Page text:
FLOAT & FLY

By Bob Sirois ( Got Stripers )
November, 1999

Thought I would post a little information about the Float & Fly rig under this section as well. Many of you might have read about this rig in Bassmasters, but I seriously doubt many of you have put it to the test. I doubted it's potential as well until my brother-in-law fished with me last fall in Mass. It was late November, cold water and we went to my Rod & Gun club pond because I can bet my life on where the bass stack up in late fall. We went through 3-1/2 dozen live shiners in 45 minutes anchored up on a point. Then the bait was gone and we couldn't get them to hit anything.

My brother-in-law broke out a float & fly rig and started catching quality bass at almost the same rate as the shiners. You don't have to hit me over the head, I was sold. It has proven itself time and time again when the water is cold, bass are extremely presssured or conditions are tough. The rig really shines when it comes to catching quality smallmouth bass.

Forget buying a Float & Fly package out of Bass Pro or Cabelas. The hooks on those jigs just aren't very good, they are not sharp and they are too heavy. It's best to make your own or find someone to make them for you. You want to use the lightest jig possible and weights of 1/32 oz are the norm, with possibly 1/16 or 1/8 if needed. I recommend making the jigs with a fine wire hook (Owner w/cutting point) because a quick and easy hookset is almost guaranteed.

You don't need to get fancy with the dressing and black, brown and white bucktail is all you need. The bucktail should be about twice the length of the hook, with the overall jig about 2 inches long. Purchase from Bass Pro a package of float stops (item #12-493-783-00 out of the 1999 Master Catalog page #242) and your good to go. All you need now is a 6-1/2 foot light action spinning or baitcasting rod if your able to cast light tackle with baitcasting gear.

To rig run 6-8 lb mono back and forth through the four holes in the bobber stop and slide it up your line. Run the line through one of the small beads that came with the bobber stop. I use the 4-3/8" Thill Center Slider (balsa slip bobber #12-440-342-00 in 1999 Bass Pro Master catalog), which goes on next. Then tie on your jig and have a bottle of scent handy and your ready to go.

Set the bobber stop to suspend the jig just off the bottom, the top of the weed bed or the depth you think fish are suspended at. Put a couple of drops of Realcraw or other scent on the jig and let her fly (no pun intended). The best action is no action. You basically let this rig sit and let the wave action work the jig up and down for you. In fact this rig actually works best with some chop on the water.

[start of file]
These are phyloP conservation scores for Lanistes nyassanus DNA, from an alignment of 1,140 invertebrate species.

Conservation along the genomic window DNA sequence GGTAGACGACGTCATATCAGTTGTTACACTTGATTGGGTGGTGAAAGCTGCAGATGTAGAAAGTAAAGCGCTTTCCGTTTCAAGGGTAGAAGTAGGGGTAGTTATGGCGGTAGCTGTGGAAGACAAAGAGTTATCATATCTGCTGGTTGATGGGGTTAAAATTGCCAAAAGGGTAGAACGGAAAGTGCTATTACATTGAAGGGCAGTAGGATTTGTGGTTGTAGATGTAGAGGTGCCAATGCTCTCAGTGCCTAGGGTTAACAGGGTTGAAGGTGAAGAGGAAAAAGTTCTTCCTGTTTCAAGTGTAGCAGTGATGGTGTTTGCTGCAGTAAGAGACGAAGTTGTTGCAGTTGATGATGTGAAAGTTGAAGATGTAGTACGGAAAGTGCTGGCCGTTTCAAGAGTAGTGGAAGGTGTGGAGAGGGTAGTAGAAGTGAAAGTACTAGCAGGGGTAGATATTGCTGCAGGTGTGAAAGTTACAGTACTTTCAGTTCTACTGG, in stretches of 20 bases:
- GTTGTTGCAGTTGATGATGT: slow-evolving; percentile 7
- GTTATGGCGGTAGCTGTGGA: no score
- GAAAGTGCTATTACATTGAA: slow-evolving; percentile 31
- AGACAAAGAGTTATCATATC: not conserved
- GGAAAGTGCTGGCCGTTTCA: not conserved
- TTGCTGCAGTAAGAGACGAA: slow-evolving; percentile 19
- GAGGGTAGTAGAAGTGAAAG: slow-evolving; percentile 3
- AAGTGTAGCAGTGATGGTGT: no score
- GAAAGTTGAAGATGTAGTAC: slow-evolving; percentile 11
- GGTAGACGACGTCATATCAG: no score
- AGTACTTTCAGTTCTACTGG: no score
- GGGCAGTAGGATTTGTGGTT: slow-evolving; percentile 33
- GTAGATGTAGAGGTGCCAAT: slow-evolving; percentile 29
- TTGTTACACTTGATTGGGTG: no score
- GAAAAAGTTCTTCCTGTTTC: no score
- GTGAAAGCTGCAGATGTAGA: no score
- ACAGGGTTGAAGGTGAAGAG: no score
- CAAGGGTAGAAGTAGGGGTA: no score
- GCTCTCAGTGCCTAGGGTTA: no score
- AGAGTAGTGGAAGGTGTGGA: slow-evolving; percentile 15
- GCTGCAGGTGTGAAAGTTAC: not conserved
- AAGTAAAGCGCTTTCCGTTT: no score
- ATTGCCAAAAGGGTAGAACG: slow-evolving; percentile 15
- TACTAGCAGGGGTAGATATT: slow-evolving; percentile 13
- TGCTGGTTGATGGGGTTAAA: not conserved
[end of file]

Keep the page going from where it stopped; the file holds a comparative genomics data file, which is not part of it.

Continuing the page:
Patience is the name of the game, especially in cold water. Let the rig sit for a minute or two and then move it only a foot or so in small rod tip movements to give the jig a little action. Then let it sit again. You just repeat this until you are out of the strike zone, but remember slower is better.

This rig works great, but you need to stay focused on the bobber at all times. It might be pulled completely under, just move differently or suddenly lay flat on the water even though your sure the jig can't be sitting on the bottom. At that time a long pull up or sweep of the rod is all that is needed to drive the light wire cutting point hook home.

Don't think this is a bait for small buck bass either. I've caught countless bass over 4 lbs on this rig and smallmouths up to 6 lbs. It works on pickeral, perch, crappie and just about everything else that swims. In fact one of our early spring traditions in Mass is our annual crappie fry. We fish early spring with this rig and load the boat with crappie and catch some nice bass and pickeral along the way.

Give this rig a try if you want a way to put some bass in the boat when things get tough. If I ever get a webpage up and running, I will have the pictures to prove it. Good luck and hope this helps a few people out.


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